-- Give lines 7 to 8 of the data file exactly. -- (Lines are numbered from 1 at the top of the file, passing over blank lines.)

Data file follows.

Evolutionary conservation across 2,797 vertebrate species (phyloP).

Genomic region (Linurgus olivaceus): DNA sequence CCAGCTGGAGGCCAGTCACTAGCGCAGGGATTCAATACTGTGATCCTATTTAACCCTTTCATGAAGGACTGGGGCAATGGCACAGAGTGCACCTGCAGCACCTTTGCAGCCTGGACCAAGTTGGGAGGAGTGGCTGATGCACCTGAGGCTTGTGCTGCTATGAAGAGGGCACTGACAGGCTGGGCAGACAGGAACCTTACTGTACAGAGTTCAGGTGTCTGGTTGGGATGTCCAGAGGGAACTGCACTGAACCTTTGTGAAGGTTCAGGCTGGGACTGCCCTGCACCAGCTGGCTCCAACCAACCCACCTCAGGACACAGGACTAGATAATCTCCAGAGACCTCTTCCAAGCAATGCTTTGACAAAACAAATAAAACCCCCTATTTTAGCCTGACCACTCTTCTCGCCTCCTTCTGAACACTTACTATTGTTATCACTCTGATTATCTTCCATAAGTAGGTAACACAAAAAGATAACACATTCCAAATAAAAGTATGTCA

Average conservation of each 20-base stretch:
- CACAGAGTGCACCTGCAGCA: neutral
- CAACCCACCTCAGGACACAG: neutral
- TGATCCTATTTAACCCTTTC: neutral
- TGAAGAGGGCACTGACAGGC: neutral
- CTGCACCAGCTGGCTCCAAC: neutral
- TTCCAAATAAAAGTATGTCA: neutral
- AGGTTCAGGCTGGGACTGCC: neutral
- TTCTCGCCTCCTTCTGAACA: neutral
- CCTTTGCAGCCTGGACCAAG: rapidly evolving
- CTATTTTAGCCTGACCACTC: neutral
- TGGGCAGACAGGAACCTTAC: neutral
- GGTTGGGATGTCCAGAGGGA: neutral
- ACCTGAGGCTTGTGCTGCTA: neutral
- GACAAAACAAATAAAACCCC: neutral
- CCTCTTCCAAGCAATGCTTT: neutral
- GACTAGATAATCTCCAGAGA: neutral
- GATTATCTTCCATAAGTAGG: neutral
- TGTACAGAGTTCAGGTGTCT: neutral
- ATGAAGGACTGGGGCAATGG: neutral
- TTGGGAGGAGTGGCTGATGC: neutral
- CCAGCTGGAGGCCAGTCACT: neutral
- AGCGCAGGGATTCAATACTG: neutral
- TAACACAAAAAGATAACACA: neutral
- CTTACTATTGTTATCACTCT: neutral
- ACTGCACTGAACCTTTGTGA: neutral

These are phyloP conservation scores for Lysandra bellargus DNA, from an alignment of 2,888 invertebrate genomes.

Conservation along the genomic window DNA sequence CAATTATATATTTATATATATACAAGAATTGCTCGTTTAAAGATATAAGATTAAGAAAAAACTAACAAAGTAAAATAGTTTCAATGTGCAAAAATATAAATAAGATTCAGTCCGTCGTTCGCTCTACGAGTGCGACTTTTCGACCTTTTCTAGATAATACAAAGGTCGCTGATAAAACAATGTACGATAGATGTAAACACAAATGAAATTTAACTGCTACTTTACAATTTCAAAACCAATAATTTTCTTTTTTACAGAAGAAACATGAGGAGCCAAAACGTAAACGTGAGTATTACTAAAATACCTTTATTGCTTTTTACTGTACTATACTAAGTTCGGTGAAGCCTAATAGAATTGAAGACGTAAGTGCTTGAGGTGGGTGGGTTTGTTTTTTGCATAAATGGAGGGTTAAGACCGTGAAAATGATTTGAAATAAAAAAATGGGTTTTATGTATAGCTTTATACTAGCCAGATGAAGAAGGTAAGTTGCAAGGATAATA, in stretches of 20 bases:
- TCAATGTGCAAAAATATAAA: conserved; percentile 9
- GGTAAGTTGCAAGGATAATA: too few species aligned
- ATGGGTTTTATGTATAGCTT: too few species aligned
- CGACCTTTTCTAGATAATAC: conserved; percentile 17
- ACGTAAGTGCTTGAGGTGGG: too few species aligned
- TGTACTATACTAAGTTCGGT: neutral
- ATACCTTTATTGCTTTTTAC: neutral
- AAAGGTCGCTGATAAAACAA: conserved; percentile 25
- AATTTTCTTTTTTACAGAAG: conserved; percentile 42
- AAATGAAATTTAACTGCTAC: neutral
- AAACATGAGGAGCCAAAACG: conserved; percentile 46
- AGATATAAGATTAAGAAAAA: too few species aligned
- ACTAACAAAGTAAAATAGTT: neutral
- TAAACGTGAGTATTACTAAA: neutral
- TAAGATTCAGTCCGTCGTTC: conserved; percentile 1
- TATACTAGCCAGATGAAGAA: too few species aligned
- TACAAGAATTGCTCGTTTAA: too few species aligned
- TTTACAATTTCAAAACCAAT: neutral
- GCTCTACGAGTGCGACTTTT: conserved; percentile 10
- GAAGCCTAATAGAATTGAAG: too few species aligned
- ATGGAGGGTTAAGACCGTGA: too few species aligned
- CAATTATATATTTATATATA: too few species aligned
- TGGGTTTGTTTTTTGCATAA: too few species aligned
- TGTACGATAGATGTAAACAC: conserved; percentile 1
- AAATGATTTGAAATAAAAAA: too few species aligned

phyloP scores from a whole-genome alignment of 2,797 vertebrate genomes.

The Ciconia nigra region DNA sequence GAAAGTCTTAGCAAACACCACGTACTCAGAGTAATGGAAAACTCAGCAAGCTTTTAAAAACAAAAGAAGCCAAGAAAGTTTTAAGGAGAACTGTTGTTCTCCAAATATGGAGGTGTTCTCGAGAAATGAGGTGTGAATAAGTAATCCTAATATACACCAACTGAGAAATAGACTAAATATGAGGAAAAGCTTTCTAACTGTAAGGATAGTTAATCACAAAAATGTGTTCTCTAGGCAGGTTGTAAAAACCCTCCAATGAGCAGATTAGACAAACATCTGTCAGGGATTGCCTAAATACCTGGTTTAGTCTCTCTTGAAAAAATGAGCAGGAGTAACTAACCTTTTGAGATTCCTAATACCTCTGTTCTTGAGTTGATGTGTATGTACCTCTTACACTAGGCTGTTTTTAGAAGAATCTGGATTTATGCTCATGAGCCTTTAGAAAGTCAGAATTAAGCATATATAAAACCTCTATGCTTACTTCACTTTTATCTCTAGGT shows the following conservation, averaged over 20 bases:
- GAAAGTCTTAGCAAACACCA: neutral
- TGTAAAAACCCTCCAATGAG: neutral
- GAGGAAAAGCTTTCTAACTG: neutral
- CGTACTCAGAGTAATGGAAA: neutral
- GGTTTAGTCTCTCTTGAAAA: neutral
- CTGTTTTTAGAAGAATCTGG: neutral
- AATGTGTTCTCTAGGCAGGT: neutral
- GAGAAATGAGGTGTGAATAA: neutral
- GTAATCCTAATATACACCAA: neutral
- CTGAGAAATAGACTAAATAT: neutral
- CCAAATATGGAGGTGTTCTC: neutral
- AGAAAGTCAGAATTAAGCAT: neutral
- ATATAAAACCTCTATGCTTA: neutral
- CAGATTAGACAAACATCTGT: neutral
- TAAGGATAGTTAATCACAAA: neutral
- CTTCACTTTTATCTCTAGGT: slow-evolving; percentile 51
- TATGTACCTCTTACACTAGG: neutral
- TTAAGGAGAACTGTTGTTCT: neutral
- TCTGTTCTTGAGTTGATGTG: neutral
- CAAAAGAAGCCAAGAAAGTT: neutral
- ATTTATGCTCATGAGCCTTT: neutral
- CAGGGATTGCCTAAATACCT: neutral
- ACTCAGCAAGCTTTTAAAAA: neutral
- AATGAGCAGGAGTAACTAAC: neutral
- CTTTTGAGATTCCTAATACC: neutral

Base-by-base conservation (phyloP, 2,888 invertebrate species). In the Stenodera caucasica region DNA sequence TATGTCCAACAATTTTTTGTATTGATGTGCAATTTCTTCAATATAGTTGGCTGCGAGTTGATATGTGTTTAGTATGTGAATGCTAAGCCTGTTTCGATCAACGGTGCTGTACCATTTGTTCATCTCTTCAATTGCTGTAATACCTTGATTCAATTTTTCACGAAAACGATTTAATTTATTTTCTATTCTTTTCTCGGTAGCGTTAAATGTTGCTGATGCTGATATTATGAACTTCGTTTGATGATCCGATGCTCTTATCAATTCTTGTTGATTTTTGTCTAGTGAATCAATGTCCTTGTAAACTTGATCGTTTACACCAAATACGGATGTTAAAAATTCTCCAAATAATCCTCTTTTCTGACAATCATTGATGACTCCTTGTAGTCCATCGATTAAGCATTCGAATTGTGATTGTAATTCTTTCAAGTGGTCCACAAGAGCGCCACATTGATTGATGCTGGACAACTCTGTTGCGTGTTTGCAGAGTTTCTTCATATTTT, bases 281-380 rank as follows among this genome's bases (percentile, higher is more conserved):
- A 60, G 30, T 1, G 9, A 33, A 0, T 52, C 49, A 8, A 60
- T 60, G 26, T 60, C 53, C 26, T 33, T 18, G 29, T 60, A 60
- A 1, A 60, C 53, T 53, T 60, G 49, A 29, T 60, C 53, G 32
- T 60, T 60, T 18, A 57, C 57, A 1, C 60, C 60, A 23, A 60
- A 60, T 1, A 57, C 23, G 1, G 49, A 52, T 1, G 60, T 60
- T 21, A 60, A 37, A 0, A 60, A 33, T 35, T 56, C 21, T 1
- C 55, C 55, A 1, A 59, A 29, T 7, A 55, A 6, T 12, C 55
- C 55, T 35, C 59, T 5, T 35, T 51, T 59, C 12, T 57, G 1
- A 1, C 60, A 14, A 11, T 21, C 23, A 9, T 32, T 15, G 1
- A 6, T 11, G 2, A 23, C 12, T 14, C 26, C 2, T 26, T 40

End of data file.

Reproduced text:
- TGAAGAGGGCACTGACAGGC: neutral
- CTGCACCAGCTGGCTCCAAC: neutral